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In what ways and with what effects does 'Dr. Faustus' question the acquisition and the use of power?

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In what ways and with what effects does 'Dr. Faustus' question the acquisition and the use of power? 'Dr. Faustus' is a play which deals with the two greatest powers prevailing in the mind of humanity, those of good and evil. It presents the audience with an account of the natural human tendency for transgression and warns against individualism with the message that every human has to serve somebody, be it God or the Devil. It is tragic because it presents a human figure greatly respected by others and how his potential to live in eternal bliss in the realm of heaven is lost by his own pride and insolence, similar to the story of Lucifer's fall from heaven into Hell. The character of Dr. Faustus is essentially tragic because he fails to see the obvious flaw in his pact with the devil. However, when Faustus is persuading himself into thinking that the advantages of his rewards outweigh giving his soul to the Devil, he reads a verse from the Bible in scene one: 'Si peccasse negamus, fallimur, et nulla est in nobis veritas'1 (i. 41), its not until later on in the play that we find out that it may have been Mephastophilis who prevented him from reading the full verse about repentance and the forgiveness of sins. ...read more.


36) rides the horse into the water and finds the horse has vanished. This scene seems to have no real deeply moral message, apart from the obvious warning of succumbing to curiosity of danger or transgression. This seems ironic to me as the story is all about the succumbing of Faustus to the temptation of twenty-four years of voluptuousness in return for his soul. The vanishing horse is like the vanishing of Faustus' soul and fantasies of powers when he is taken into Hell and left with nothing, it also echoes the possibly psychological and physical trickery of Mephastophilis when he persuades Faustus to sign the deal knowing he does not realize the full extent of what he is signing. The scene does serve some comical purpose and is similar to scene seven when he uses his power to wreck havoc on the pope and all his friars. Due to the distinctively divided nature of the play many have described 'Dr. Faustus' as puzzling in structure and have often criticized the middle section. It is not known how much of the middle section is Marlowe's own work and how much was written by another hand. W. W. Greg writes in his essay 'The Damnation of Faustus': 'I do not believe that as originally written it differed to any material extent from what we are able to reconstruct from a comparison of the two versions in which it comes down to us.' ...read more.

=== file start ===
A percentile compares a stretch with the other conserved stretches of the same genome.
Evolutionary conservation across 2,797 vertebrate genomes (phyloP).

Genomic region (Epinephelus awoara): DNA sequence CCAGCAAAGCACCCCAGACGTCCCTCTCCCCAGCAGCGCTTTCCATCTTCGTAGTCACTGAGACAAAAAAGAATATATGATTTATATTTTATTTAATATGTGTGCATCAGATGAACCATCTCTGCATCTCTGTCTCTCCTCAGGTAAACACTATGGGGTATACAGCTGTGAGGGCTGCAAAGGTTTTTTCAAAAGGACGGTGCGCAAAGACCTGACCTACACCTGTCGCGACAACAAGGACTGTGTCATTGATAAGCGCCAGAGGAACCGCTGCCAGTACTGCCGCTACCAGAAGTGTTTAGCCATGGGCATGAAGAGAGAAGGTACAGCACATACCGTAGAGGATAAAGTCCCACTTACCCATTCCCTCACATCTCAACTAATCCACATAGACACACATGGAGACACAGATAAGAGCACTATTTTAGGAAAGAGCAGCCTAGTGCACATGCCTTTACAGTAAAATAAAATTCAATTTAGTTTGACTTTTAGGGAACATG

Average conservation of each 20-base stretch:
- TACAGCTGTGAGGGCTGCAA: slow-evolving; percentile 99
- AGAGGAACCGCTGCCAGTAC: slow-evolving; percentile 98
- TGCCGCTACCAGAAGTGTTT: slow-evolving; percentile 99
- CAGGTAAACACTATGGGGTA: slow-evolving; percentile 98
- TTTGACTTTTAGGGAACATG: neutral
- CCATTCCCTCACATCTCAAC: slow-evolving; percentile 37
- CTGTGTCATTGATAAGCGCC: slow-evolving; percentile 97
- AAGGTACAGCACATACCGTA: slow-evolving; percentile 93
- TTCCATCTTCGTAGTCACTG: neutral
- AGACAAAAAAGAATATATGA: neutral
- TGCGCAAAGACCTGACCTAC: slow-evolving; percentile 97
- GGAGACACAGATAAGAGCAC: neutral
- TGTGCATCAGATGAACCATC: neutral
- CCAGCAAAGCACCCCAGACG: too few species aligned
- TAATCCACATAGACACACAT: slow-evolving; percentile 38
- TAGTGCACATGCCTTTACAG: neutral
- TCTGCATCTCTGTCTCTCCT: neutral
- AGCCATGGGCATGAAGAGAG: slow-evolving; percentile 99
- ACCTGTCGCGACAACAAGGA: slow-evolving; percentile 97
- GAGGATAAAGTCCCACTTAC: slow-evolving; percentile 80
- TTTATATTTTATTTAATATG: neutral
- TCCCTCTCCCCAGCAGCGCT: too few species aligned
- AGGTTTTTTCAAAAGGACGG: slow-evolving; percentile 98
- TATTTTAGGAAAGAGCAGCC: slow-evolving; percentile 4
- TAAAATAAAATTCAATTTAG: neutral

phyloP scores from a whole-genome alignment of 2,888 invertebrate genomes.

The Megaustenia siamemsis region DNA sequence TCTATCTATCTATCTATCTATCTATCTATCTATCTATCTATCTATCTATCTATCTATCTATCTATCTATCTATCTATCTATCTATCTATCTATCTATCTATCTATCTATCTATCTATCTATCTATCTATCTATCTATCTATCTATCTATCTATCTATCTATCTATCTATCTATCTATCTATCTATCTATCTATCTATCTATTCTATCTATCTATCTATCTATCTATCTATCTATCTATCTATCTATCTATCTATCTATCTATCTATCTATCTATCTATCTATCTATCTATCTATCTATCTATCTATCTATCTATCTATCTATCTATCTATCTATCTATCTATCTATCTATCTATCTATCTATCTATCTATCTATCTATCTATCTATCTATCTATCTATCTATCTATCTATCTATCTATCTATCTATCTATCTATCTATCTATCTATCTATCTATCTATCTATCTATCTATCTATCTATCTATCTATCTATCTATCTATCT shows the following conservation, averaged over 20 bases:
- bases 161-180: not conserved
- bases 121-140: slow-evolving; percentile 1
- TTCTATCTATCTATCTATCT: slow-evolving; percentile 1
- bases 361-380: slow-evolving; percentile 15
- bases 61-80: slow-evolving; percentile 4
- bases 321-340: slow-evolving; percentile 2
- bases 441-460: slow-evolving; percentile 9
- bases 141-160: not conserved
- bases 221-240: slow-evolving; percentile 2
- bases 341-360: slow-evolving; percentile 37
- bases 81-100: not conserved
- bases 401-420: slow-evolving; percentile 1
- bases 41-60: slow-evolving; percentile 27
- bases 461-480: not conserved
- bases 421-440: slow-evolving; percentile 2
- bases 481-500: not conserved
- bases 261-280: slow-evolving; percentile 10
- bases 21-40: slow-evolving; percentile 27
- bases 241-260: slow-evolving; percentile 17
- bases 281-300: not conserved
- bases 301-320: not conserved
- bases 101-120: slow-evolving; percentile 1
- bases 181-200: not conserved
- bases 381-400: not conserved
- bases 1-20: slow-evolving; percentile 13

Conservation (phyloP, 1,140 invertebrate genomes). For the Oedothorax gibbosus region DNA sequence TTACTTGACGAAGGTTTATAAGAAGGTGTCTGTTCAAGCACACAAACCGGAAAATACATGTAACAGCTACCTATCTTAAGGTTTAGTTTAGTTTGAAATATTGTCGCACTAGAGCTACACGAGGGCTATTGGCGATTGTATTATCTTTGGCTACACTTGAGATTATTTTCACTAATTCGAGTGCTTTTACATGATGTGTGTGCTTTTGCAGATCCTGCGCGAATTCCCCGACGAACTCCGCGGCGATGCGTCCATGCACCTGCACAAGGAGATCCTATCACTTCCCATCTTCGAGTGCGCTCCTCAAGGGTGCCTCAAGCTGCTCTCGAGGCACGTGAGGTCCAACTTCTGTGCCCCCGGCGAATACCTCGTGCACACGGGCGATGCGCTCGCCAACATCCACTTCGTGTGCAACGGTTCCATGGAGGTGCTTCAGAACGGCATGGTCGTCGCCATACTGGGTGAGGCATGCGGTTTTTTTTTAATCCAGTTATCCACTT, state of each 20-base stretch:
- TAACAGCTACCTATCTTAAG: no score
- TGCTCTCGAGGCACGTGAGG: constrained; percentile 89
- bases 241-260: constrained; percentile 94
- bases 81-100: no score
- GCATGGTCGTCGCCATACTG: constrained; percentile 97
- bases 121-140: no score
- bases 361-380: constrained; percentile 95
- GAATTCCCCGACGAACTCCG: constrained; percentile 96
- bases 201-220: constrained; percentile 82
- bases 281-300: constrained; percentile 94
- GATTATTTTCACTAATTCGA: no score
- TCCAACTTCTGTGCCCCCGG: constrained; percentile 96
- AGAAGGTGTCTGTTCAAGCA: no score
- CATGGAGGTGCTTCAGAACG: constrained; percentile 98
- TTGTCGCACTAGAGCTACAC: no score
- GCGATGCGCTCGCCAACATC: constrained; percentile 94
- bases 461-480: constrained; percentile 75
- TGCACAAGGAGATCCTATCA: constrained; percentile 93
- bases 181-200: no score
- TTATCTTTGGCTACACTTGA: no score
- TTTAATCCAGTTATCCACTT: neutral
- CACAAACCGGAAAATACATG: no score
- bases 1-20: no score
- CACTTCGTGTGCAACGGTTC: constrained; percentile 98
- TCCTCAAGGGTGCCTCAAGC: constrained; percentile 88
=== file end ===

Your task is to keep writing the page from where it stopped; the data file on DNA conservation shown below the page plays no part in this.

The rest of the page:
When Faustus asks "How comes it then that thou are out of hell?" 13 (iii. 76) Mephastophilis explains: Why this is hell, nor am I out of it: Think'st thou that I, that saw the face of God, And tasted the eternal joys of heaven, Am not tormented with ten thousand hells, In being deprived of everlasting bliss? 14 (iii. 78-82) Power corrupts and I think that the way Faustus uses his powers for his own gain, and falls tragically because of it shows this notion clearly. This message has been used time and time again when man tries to step up and challenges the supremacy of God and I found one instance particularly striking in the lyrics of the contemporary songwriter, Bob Dylan: Well, God is in his heaven And we all want what's his But power and greed and corruptible seed Seem to be all that there is" 15 This warning of corruption from power and the idea of challenging God or nature is still relevant today, maybe more than ever, with the rise of unstoppable political leaders with seemingly god-like powers and constitutions rapidly replacing religion. These kinds of warnings and insights into human nature, regarding particularly the use and abuse of power, are timeless and will stand as valuable lessons for anyone willing to listen. After all, we all have our good angel and our bad angel. ...read more.

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